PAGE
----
I've worked in the system from P1-senior high and I see how bad it can get. Unless your child is extremely lucky to score a great local school with great teachers and learning support, skip the local system.

    Stick to the international school system as long as you can afford it. If you're still keen on the local system, try the DSS schools for a better fit - PLK Camoes (Mongkok), Yuen Yuen (Tuen Mun) ... such schools actually make provisions for non-native English/Chinese speakers and the kids actually cope well because it doesn't actually comply with the local system.
    “If you want to get to the castle, you’ve got to swim the moat.” Richard Jenkins in Eat Pray Love

  5. #5
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    carang is offline Registered User
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    i have been teaching kids of all ages in hk for almost 15 years, so i DO know what the local schools CAN do.... i'm not talking about primary or secondary school here, the OP's child is only 2 years old. I'm talking about kindergarten. that's it.

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    TheQuasimother is offline Registered User
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    Baguette, sorry, I forgot to mention that in the school I am currently working, there is an Italian/Chinese girl who has been in the local system since kindergarten.

    Her English and Chinese abilities are neither good nor bad. She has problems in both - not so much with speaking as her main problem is in intonation. She can't spell well nor write well. But I'm working in a Band 2 school though. And in this school, there is a great emphasis of both languages. Her parents can't afford to send her to an international school system so she's stuck with the local system.

    The decision you make at 2 in HK can affect (depending on how long you intend to be here) for your child's chances of getting into an international school. As an Italian family, there is no first priority in the international school system for you. Our son's good friend is Italian and they have chosen ESF even though they started with a local kindergarten at pre-nursery.
    “If you want to get to the castle, you’ve got to swim the moat.” Richard Jenkins in Eat Pray Love

  7. #7
    TheQuasimother is offline Registered User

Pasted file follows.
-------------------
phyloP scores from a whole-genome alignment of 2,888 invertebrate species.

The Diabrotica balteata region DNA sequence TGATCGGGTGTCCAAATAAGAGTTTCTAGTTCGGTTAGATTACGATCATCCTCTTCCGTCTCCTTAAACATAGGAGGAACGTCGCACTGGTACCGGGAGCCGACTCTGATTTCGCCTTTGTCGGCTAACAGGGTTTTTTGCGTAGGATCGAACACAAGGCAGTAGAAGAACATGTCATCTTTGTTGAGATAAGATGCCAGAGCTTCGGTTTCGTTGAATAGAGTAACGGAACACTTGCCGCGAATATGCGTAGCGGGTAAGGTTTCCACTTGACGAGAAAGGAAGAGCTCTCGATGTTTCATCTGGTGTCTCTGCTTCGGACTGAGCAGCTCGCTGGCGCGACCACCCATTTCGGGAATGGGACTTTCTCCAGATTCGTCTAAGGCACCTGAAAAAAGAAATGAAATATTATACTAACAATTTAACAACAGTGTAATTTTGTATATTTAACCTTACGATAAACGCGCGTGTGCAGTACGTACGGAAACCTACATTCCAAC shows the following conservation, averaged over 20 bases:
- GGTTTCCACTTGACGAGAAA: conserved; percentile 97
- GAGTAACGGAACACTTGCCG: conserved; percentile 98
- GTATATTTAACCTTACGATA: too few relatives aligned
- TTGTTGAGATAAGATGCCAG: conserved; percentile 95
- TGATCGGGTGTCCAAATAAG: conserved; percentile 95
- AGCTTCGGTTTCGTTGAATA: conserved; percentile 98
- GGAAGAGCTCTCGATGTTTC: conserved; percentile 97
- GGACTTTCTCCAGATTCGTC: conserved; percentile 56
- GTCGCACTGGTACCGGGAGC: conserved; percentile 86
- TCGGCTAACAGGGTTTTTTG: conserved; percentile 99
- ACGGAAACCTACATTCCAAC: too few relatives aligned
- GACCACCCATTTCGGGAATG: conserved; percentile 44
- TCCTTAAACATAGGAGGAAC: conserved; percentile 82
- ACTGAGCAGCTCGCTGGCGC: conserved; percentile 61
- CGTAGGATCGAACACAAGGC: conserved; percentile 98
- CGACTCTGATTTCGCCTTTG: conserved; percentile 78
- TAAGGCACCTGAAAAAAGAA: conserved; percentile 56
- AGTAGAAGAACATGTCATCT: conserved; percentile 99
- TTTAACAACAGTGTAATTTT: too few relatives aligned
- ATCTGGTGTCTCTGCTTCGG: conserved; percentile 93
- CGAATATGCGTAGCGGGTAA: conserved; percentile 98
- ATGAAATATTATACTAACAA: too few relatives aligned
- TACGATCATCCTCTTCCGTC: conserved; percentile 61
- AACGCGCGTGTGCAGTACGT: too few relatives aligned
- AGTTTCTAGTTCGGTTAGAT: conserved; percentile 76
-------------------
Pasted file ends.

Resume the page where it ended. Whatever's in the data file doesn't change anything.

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    Quote Originally Posted by baguette View Post
    We are Italian.
    Our daughter, 2 years old, speaks Italian and understand English (can actually say some sentences) as she's attending anAustralian pre-nursery in Dubai.
    You've obviously started a path for your child. Best thing for a child is sometimes to limit change - especially at that age.

    I am aware of Carang's experience but as a full-time ESL teacher in a local school, I deal with, on a daily basis, the long term ramifications of parent's decisions in their child's early years - the school I work with is a through train school - K1 - S7. The problems in early years especially with languages don't disappear but are made worse in the local school system.

    Some children cope with many languages and some don't. 3 is just too many for a young child - there is such a thing as language confusion in children and the child might become a jack of all trades but master of none as linguistic research has shown (which is demonstrated very much later in their education).
    “If you want to get to the castle, you’ve got to swim the moat.” Richard Jenkins in Eat Pray Love

  8. #8
    lesliefu is offline Registered User
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    i would suggest looking into the victoria international nursery & kindergarten system. they have international streams and bilingual streams (so you'd be choosing between mandarin & english or cantonese & english). all the languages are used in context and the kids that I have worked with (that have NO chinese at home) learn to listen to chinese well because of the way it is used in context, rather than being actually taught as a language - there are classes, but very short so quite insignificant in my opinion - but having said that, the kids know when to use mandarin (mandarin teacher), english (english teacher) and cantonese (everyone else) and it's not confusing...even the most confused little girl is able to cope with all three because the language is contextualized.